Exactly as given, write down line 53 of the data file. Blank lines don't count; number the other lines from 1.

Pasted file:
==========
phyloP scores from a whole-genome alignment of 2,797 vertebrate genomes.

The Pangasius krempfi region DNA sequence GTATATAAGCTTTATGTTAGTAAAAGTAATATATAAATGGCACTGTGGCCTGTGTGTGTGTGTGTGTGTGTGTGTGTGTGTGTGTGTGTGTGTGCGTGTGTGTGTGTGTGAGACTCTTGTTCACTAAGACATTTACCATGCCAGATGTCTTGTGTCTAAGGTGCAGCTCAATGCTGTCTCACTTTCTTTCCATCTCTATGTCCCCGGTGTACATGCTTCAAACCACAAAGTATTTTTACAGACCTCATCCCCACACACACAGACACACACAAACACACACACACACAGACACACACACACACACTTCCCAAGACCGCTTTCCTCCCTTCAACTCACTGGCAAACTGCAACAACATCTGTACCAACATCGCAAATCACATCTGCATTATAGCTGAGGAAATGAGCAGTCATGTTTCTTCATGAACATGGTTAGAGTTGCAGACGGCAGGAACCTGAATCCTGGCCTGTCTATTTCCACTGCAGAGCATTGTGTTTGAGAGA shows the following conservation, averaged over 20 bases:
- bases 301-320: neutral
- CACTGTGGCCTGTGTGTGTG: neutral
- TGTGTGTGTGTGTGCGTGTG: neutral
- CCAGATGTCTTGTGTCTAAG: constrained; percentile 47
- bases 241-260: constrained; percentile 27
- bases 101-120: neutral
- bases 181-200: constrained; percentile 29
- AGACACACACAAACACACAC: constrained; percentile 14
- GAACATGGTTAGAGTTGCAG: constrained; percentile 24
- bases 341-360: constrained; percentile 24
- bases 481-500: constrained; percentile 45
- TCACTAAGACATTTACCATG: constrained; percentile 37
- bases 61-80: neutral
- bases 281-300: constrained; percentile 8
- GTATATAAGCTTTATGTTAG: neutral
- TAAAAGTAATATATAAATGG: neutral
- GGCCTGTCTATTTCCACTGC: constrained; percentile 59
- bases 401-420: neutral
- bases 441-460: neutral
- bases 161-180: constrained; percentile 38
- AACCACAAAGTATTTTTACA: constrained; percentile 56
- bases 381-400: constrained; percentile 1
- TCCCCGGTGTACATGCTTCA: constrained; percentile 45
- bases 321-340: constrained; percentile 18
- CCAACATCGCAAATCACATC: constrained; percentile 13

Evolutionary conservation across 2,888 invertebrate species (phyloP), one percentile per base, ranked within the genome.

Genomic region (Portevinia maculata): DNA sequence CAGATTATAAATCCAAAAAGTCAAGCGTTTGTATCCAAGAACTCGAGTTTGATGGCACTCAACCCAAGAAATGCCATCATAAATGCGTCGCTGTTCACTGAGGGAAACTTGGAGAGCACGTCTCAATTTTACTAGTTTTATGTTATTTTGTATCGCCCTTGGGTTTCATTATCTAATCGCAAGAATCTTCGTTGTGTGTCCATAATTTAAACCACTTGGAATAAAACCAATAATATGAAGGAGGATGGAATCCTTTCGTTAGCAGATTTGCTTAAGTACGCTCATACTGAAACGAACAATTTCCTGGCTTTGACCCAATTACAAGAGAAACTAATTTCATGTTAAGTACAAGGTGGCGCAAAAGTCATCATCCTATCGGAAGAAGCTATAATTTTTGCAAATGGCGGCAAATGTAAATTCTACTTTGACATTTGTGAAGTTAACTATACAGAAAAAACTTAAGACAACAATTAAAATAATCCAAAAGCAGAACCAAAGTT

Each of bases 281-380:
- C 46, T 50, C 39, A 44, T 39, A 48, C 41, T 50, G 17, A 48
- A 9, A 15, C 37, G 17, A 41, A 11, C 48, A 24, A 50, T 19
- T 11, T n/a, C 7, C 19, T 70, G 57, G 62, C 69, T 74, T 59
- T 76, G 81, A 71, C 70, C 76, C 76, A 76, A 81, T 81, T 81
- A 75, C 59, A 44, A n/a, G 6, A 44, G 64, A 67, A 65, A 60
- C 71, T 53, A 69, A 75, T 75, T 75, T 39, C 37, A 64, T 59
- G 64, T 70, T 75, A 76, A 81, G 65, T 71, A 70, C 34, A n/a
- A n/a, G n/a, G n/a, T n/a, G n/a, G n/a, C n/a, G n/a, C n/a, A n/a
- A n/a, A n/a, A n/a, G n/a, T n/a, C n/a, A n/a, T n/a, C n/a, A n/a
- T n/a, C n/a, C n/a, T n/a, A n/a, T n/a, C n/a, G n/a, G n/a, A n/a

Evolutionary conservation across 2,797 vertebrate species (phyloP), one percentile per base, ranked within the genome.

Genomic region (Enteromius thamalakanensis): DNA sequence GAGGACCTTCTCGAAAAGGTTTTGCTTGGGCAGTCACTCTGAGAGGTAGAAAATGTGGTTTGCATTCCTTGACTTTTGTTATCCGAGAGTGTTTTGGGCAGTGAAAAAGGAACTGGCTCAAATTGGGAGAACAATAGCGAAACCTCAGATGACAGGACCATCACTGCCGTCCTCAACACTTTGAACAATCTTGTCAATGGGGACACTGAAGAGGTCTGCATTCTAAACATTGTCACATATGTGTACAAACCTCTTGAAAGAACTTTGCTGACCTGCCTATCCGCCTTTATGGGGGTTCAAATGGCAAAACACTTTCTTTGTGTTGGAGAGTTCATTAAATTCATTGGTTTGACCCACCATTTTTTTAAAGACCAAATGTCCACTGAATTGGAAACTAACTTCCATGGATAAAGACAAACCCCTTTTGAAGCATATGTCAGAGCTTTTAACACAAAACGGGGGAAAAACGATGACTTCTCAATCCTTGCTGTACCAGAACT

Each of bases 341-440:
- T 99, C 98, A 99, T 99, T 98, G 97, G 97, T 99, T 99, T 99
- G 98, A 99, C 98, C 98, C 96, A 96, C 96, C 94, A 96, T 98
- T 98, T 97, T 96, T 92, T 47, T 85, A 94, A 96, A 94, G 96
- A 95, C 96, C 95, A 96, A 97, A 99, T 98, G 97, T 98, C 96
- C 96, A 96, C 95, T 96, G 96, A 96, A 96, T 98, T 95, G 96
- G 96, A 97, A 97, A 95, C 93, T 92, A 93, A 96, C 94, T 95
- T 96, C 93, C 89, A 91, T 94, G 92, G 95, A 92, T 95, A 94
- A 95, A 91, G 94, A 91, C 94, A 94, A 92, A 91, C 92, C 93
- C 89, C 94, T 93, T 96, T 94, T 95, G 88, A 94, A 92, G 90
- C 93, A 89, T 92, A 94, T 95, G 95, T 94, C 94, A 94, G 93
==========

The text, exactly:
- C 93, A 89, T 92, A 94, T 95, G 95, T 94, C 94, A 94, G 93